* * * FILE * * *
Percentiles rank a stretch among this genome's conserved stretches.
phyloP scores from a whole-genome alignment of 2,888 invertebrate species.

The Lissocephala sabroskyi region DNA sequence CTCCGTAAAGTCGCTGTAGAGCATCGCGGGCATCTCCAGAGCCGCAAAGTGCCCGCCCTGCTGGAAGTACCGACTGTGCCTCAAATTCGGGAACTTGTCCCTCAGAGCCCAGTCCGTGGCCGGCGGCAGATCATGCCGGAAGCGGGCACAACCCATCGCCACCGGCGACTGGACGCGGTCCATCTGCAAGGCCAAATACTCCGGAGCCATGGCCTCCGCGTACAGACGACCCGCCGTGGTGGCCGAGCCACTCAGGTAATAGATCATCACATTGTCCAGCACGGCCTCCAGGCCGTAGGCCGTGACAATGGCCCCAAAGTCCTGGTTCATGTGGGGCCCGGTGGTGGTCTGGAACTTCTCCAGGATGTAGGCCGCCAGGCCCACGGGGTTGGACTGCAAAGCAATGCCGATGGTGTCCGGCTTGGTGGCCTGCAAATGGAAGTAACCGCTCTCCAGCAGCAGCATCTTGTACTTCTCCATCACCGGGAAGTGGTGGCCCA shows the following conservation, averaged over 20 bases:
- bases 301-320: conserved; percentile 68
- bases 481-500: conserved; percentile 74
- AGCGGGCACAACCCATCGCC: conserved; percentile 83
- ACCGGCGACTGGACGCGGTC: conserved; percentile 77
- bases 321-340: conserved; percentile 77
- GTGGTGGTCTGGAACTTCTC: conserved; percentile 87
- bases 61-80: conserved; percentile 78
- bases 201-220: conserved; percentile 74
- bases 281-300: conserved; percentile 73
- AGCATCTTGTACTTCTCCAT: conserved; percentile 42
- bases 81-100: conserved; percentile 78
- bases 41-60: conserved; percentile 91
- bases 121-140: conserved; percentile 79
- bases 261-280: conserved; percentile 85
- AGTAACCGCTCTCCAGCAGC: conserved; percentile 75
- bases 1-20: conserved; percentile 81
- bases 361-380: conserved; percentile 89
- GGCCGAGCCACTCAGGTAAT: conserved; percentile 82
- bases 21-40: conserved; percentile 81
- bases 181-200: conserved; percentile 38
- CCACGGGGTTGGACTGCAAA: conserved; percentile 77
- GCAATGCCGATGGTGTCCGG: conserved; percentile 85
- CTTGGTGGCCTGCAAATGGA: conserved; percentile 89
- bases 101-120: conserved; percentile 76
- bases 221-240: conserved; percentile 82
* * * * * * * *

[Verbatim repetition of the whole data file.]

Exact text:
Percentiles rank a stretch among this genome's conserved stretches.
phyloP scores from a whole-genome alignment of 2,888 invertebrate species.

The Lissocephala sabroskyi region DNA sequence CTCCGTAAAGTCGCTGTAGAGCATCGCGGGCATCTCCAGAGCCGCAAAGTGCCCGCCCTGCTGGAAGTACCGACTGTGCCTCAAATTCGGGAACTTGTCCCTCAGAGCCCAGTCCGTGGCCGGCGGCAGATCATGCCGGAAGCGGGCACAACCCATCGCCACCGGCGACTGGACGCGGTCCATCTGCAAGGCCAAATACTCCGGAGCCATGGCCTCCGCGTACAGACGACCCGCCGTGGTGGCCGAGCCACTCAGGTAATAGATCATCACATTGTCCAGCACGGCCTCCAGGCCGTAGGCCGTGACAATGGCCCCAAAGTCCTGGTTCATGTGGGGCCCGGTGGTGGTCTGGAACTTCTCCAGGATGTAGGCCGCCAGGCCCACGGGGTTGGACTGCAAAGCAATGCCGATGGTGTCCGGCTTGGTGGCCTGCAAATGGAAGTAACCGCTCTCCAGCAGCAGCATCTTGTACTTCTCCATCACCGGGAAGTGGTGGCCCA shows the following conservation, averaged over 20 bases:
- bases 301-320: conserved; percentile 68
- bases 481-500: conserved; percentile 74
- AGCGGGCACAACCCATCGCC: conserved; percentile 83
- ACCGGCGACTGGACGCGGTC: conserved; percentile 77
- bases 321-340: conserved; percentile 77
- GTGGTGGTCTGGAACTTCTC: conserved; percentile 87
- bases 61-80: conserved; percentile 78
- bases 201-220: conserved; percentile 74
- bases 281-300: conserved; percentile 73
- AGCATCTTGTACTTCTCCAT: conserved; percentile 42
- bases 81-100: conserved; percentile 78
- bases 41-60: conserved; percentile 91
- bases 121-140: conserved; percentile 79
- bases 261-280: conserved; percentile 85
- AGTAACCGCTCTCCAGCAGC: conserved; percentile 75
- bases 1-20: conserved; percentile 81
- bases 361-380: conserved; percentile 89
- GGCCGAGCCACTCAGGTAAT: conserved; percentile 82
- bases 21-40: conserved; percentile 81
- bases 181-200: conserved; percentile 38
- CCACGGGGTTGGACTGCAAA: conserved; percentile 77
- GCAATGCCGATGGTGTCCGG: conserved; percentile 85
- CTTGGTGGCCTGCAAATGGA: conserved; percentile 89
- bases 101-120: conserved; percentile 76
- bases 221-240: conserved; percentile 82